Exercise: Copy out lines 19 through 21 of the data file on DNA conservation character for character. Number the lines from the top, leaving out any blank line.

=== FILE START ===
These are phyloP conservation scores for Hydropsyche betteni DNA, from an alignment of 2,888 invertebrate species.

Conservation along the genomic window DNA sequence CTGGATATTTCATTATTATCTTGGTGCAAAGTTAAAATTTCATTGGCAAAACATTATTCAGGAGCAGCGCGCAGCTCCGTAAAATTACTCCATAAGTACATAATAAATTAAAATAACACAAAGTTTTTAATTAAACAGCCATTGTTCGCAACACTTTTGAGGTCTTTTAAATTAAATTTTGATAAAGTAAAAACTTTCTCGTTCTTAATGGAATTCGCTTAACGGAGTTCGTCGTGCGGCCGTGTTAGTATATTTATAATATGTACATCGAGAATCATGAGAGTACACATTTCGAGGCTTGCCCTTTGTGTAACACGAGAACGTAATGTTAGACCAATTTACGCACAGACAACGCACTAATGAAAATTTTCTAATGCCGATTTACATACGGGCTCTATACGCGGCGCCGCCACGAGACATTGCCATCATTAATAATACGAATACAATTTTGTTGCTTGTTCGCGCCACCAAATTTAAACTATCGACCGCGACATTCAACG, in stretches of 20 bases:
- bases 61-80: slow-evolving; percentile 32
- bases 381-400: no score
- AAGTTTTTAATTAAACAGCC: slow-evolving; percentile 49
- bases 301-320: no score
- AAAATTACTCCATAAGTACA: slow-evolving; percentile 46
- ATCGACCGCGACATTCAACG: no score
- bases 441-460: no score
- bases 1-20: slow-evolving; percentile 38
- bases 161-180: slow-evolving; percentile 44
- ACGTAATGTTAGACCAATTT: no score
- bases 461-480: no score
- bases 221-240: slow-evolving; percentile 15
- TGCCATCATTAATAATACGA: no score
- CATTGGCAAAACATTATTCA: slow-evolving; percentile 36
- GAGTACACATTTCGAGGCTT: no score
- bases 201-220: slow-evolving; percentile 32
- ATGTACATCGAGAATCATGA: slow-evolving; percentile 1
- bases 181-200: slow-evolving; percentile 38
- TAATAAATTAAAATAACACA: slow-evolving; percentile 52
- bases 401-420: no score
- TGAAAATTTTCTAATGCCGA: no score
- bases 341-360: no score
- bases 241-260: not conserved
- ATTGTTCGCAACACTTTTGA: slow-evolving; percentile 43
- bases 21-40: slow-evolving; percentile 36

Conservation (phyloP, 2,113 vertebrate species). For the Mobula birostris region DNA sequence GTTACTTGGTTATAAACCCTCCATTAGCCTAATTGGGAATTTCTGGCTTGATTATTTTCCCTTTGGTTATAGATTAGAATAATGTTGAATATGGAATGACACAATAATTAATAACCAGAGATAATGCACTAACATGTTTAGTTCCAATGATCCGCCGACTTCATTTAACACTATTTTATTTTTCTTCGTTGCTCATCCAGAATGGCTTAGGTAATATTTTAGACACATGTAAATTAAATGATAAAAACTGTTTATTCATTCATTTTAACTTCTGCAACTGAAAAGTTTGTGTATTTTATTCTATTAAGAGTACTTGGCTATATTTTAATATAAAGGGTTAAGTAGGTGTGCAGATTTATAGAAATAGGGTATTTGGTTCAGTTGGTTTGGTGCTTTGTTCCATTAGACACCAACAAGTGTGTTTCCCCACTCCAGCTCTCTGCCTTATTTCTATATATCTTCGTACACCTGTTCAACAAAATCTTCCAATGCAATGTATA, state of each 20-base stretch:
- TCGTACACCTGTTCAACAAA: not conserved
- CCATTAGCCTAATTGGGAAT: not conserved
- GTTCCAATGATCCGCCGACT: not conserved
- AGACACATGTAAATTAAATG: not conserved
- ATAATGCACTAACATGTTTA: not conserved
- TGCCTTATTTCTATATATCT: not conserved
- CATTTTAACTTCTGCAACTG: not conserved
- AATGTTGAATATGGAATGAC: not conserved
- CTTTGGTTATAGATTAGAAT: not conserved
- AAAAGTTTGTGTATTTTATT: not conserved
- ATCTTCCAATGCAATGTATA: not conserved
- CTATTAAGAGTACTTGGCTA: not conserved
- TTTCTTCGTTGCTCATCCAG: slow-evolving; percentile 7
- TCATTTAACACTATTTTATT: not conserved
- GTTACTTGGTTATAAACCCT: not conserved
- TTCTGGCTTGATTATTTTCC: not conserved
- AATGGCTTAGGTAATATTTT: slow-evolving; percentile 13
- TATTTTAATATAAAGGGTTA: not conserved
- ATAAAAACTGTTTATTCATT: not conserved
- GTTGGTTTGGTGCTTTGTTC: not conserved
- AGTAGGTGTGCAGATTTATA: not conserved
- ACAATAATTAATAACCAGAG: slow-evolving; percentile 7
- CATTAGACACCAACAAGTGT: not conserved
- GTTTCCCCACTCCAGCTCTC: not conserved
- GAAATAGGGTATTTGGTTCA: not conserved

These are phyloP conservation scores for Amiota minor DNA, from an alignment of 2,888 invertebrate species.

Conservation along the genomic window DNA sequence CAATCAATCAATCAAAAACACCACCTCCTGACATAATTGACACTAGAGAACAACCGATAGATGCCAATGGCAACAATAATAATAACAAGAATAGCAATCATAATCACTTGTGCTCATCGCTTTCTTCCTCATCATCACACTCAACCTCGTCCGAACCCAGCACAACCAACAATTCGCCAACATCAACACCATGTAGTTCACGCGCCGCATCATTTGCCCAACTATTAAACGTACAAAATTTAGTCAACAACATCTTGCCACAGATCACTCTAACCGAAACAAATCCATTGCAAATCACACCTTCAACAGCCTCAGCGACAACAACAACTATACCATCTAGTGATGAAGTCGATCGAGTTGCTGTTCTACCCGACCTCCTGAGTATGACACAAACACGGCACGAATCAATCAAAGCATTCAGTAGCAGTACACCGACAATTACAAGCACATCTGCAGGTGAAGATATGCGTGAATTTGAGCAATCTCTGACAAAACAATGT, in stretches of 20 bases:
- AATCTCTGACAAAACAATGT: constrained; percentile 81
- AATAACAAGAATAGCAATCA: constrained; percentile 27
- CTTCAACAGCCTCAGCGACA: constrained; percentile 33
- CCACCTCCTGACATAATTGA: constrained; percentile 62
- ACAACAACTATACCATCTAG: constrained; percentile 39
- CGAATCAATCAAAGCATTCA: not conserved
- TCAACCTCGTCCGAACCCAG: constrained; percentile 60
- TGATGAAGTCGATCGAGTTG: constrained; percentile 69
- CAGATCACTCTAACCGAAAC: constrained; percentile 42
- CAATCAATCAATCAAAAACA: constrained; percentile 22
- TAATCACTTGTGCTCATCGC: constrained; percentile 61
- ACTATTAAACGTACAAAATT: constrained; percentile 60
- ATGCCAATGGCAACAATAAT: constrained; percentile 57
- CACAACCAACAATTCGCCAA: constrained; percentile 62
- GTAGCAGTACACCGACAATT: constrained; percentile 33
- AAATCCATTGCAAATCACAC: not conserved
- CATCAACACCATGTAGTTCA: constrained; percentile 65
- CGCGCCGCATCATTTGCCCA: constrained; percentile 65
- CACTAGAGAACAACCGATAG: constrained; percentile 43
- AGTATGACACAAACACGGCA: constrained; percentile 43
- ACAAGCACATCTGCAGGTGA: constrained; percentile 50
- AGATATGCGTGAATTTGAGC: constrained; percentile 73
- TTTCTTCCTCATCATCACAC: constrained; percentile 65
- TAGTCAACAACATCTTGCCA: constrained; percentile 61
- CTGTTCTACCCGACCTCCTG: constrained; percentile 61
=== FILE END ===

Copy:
- ATGTACATCGAGAATCATGA: slow-evolving; percentile 1
- bases 181-200: slow-evolving; percentile 38
- TAATAAATTAAAATAACACA: slow-evolving; percentile 52